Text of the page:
History and hope over terror and tyranny

The death of the former IRA commander Martin McGuinness has provoked a ferocious debate about whether he was a peacemaker or a butcher.

For all the semantics of historical judgement, a day after his death London suffered the type of crime that McGuinness was regularly accused (but never convicted) of orchestrating.

The March 22 attacks on London were a sombre reminder of our morality, as well as our vulnerability to terror. Now the UK mourns three deaths and 22 wounded innocents while we all soulfully ponder if today’s conflicts will ever be resolved.

Great Britain has been dealing with terrorism on its shores for as long as people on this island have existed. Over the last half millennium alone, the British Isles have seen religious and political extremists sack cities and spill the blood of civilians innumerable times over.

Our island story is replete with examples of detainment, torture and slaughter in the name of political objectives and ‘contemporary’ terrorism has continuously occurred since the 1930s and the troubles in Ireland.

The events in London are not new, even if the pain they bring is, and the emergency services, the public outcry and the response of ordinary people to extraordinary circumstances is a source of pride for us all.

Sadiq Khan, the Mayor of London, received criticism from Donald Trump’s eldest son for saying that terror attacks are “part and parcel of living in a big city”. In the actual context of his words, it’s clear that Khan rightly meant that the risk of terror is greater in metropolitan areas and thus Londoners must be vigilant.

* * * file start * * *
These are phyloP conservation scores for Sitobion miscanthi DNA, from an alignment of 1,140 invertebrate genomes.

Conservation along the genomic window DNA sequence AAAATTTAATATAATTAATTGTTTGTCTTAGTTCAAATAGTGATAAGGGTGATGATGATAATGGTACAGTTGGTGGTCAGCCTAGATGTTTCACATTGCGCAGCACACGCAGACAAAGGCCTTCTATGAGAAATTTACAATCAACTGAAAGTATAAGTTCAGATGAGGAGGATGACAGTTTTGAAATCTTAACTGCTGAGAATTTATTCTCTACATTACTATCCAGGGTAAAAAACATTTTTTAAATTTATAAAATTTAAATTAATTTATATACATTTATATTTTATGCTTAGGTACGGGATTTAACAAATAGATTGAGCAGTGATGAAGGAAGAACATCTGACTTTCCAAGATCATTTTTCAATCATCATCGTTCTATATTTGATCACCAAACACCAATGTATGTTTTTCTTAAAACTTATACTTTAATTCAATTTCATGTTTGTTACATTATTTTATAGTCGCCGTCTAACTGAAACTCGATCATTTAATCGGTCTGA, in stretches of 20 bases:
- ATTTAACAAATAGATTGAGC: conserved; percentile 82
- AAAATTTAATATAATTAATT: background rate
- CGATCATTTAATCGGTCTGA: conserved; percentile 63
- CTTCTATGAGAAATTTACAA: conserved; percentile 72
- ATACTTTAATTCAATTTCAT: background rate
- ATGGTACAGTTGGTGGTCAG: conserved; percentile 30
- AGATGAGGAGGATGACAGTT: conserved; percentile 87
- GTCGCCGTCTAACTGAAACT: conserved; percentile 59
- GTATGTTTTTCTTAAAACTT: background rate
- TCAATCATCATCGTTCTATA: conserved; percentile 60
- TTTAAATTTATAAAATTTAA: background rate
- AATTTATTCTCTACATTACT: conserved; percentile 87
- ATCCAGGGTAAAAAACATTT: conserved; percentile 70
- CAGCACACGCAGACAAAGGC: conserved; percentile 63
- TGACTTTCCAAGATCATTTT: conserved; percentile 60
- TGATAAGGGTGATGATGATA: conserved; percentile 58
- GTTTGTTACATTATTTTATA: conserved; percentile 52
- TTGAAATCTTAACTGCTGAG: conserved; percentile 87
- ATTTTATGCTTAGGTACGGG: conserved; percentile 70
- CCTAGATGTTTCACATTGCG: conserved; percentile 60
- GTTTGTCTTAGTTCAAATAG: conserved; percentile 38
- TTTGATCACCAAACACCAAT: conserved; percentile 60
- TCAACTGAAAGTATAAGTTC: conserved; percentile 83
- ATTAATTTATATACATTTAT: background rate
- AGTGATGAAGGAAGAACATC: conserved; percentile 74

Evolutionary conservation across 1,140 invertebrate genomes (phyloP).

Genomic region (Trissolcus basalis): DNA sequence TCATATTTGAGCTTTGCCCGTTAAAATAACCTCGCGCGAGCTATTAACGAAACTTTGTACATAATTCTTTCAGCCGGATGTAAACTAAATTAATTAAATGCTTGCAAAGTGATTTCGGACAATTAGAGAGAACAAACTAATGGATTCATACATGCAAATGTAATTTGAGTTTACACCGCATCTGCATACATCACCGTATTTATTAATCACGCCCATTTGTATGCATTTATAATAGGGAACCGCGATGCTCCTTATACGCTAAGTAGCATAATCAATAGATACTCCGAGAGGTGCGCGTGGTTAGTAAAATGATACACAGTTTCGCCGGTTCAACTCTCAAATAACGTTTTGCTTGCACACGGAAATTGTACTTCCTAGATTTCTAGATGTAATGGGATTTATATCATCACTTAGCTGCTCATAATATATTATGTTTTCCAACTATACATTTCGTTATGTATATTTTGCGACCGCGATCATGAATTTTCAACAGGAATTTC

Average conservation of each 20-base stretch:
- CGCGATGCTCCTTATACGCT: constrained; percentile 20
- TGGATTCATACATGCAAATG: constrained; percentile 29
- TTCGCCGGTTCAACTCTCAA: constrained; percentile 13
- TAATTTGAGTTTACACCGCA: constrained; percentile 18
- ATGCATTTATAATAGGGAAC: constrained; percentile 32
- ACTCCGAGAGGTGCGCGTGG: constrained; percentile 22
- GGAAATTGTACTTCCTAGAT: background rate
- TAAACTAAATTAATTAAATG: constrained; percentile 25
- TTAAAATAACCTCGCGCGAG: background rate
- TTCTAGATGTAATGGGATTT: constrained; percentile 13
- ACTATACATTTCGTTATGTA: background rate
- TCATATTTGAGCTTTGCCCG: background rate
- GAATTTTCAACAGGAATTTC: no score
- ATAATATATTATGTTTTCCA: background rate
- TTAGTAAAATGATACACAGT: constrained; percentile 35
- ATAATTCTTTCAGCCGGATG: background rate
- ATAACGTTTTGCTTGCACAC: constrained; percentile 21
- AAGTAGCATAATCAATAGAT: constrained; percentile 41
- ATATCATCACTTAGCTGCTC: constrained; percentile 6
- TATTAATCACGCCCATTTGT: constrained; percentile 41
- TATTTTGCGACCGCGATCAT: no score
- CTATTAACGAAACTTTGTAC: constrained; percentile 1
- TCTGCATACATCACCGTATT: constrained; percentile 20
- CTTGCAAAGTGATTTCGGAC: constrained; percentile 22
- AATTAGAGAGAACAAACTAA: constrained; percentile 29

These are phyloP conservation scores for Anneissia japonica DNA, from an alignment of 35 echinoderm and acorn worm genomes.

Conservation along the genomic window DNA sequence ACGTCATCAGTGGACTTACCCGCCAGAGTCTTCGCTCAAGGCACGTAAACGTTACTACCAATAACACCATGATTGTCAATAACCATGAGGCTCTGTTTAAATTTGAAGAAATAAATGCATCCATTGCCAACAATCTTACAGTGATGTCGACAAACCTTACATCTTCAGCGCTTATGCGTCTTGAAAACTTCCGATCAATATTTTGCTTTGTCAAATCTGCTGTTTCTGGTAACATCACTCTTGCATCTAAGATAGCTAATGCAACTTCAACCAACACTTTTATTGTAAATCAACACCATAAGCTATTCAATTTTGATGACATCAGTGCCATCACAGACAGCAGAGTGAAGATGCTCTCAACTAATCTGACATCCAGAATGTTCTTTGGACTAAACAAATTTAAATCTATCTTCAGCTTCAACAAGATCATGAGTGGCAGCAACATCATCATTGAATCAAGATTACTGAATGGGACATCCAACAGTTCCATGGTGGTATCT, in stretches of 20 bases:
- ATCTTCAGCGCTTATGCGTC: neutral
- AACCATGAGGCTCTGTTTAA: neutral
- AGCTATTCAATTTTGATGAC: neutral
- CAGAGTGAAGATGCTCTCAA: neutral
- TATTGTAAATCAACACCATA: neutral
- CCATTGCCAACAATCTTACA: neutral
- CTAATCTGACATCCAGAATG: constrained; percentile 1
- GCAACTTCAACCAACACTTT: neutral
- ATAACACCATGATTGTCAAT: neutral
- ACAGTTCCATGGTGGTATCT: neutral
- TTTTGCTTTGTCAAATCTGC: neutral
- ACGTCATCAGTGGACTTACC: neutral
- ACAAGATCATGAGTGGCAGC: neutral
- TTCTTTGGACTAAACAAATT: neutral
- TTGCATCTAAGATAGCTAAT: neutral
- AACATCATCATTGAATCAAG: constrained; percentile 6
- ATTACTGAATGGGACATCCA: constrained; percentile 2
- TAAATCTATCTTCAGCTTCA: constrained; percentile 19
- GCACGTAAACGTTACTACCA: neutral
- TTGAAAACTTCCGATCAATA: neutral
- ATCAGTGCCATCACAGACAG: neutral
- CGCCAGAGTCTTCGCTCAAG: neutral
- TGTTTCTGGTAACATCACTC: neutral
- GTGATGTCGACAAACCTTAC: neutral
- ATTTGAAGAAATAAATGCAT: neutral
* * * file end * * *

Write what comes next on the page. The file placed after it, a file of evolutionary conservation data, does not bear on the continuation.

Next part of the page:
All evidence of terrorist incidents in the West over the last 15 years would support this. Shining beacons of liberty, freedom and multiculturalism that have endured for hundreds of years will always be a tempting target to ideologues and fascists.

One wonders if Khan would have received equal criticism had he warned that Hitler will always have his eyes set on London as long as the Nazi regime stands. Political capitals are officious, but they’re also symbols of justice and freedom which will always earn the enmity of cowards.

The irony of any attack on London is that it’s a special kind of museum for centuries-old hatreds which have transformed into a successful, multicultural peace. It is not perfect, and if it’s not always a simpatico example of multiculturalism then it’s certainly a melting pot of hatreds that have been confined to the past.

Breaking the soul of the British experience is impossible. It has no singular constitution to burn. It’s flags and loyalties are divided and parliaments dispersed.

Its strength is in its people. And its people have a proven record of not kowtowing to the wickedness and brutality of cowards.

Churchill was half right. It’s not ‘we will’ never surrender but ‘we have never’ surrendered. And we won’t.


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